So the balun mate a balanced or symmetrical system with an unbalanced or asymmetrical system and adjust the impedance.
Here's an example of an 4-1air core balun to mach with an antenna with an impedance near 200 Ohm (200/50).
At first I made several ferrite core baluns and have obtained good results, but after some time of experiments I found that the ferrite core can become saturated with the increasing power and I focused my researches in air core baluns. Here are some pictures of my baluns experiments:
The black sealed box in the left side of the first picture, has a ferrite core with this thin phone wire used in ancient phone boxes centrals and is one of the baluns who give me better results. however become saturated with power, so I started to research that ones with an air core.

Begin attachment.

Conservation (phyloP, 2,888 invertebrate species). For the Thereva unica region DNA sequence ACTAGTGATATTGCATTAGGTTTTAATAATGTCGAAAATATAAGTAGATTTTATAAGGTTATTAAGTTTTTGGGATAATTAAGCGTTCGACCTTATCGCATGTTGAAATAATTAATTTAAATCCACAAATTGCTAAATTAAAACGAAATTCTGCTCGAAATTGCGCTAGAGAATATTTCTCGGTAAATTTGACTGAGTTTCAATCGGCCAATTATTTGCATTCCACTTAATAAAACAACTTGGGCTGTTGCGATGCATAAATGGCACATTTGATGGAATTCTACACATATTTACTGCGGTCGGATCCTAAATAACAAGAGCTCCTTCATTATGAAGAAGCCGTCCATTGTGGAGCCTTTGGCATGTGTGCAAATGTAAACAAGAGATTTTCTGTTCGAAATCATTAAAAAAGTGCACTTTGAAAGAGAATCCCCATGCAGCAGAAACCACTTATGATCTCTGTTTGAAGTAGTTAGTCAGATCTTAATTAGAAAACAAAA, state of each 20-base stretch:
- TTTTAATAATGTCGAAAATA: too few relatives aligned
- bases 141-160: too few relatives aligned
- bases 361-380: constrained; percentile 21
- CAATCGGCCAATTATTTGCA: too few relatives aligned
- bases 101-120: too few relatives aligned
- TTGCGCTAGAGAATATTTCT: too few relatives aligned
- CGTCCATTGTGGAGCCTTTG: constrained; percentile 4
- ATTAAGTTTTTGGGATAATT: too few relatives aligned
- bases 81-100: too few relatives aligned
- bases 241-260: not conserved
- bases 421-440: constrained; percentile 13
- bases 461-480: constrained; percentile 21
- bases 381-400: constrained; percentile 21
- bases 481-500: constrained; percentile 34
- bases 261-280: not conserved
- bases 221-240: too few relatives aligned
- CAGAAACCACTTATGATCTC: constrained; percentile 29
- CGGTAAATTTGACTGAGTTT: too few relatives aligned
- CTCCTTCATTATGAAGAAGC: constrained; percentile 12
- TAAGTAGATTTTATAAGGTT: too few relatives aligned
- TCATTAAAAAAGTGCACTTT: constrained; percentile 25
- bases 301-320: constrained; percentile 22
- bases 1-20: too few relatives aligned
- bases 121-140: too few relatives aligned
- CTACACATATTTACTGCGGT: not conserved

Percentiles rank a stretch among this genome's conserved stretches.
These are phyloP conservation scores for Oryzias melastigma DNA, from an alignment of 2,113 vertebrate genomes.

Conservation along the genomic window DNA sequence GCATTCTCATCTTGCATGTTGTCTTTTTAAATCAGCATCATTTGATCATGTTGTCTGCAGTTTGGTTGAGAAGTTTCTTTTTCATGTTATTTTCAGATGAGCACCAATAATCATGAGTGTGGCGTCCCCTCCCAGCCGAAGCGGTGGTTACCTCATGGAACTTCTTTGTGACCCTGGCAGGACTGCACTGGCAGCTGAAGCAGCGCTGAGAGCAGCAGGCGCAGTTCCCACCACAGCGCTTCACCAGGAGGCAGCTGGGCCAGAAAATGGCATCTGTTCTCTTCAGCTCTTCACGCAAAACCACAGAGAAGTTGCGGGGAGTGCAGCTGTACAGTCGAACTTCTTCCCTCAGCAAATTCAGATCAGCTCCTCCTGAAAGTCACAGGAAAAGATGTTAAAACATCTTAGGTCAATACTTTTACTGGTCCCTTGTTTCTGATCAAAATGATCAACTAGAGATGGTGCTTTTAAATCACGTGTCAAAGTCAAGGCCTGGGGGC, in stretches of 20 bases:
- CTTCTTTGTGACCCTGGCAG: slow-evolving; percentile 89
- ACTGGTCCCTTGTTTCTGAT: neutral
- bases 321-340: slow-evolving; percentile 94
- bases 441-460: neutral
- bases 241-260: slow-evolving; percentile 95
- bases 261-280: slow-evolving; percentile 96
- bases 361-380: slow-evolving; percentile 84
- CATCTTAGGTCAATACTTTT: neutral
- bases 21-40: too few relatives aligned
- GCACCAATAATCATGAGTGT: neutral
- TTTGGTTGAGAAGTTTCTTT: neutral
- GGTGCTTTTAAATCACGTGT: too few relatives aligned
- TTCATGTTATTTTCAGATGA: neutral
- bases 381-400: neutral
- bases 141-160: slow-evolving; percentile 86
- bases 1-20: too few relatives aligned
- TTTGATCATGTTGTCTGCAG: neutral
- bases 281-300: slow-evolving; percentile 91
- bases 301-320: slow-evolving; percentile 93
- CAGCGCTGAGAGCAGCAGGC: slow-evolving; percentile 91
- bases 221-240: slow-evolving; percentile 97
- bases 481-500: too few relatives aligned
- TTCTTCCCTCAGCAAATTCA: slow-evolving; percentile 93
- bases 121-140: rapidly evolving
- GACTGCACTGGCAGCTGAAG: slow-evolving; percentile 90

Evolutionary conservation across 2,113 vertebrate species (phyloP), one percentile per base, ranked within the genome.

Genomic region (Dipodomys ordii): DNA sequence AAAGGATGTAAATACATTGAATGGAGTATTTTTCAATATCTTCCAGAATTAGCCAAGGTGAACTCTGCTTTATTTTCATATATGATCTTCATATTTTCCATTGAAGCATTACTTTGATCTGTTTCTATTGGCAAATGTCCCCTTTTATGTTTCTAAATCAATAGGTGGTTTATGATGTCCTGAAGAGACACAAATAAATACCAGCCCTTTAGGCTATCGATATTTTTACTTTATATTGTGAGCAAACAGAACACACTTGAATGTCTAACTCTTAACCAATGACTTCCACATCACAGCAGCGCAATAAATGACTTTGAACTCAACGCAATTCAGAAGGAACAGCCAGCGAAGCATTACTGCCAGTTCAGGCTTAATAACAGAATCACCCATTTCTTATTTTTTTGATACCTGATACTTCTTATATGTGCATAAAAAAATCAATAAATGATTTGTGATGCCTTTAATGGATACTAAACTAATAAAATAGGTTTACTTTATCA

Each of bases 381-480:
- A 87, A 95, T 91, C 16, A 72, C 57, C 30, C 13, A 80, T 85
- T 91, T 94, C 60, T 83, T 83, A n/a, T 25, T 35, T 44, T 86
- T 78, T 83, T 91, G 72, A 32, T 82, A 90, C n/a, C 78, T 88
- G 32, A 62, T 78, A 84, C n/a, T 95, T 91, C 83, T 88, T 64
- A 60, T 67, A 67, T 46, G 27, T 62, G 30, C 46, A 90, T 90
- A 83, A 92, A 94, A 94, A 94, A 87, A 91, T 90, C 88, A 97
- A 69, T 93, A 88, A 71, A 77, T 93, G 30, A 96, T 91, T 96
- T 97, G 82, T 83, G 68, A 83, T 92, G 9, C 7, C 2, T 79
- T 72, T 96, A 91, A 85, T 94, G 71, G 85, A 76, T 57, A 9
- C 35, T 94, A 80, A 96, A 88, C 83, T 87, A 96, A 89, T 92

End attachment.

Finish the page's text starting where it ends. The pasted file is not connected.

MY QRP ANTENNA END FED TUNER PROJECT
In my researches and experiments, I used an old balun coil to make an end-fed tuner. It seems to work at least in 40 and 20 meters band and maybe in other, but I didn’t test with correct wire length It was just an experiment, a promising one.
In internet, I also found a simple LED circuit to see when the antenna is well tuned. So decided that I intend to do by myself this little QRP antenna tuner with a LED indicator.
Here is my project:
- 1,7 cm diameter PVC pipe with 10 cm lenght;
- Two 3 mm different color insulated wire (1,5 mm without insulation), coiled 13 times side by side at the same time as shown in the folowing picture: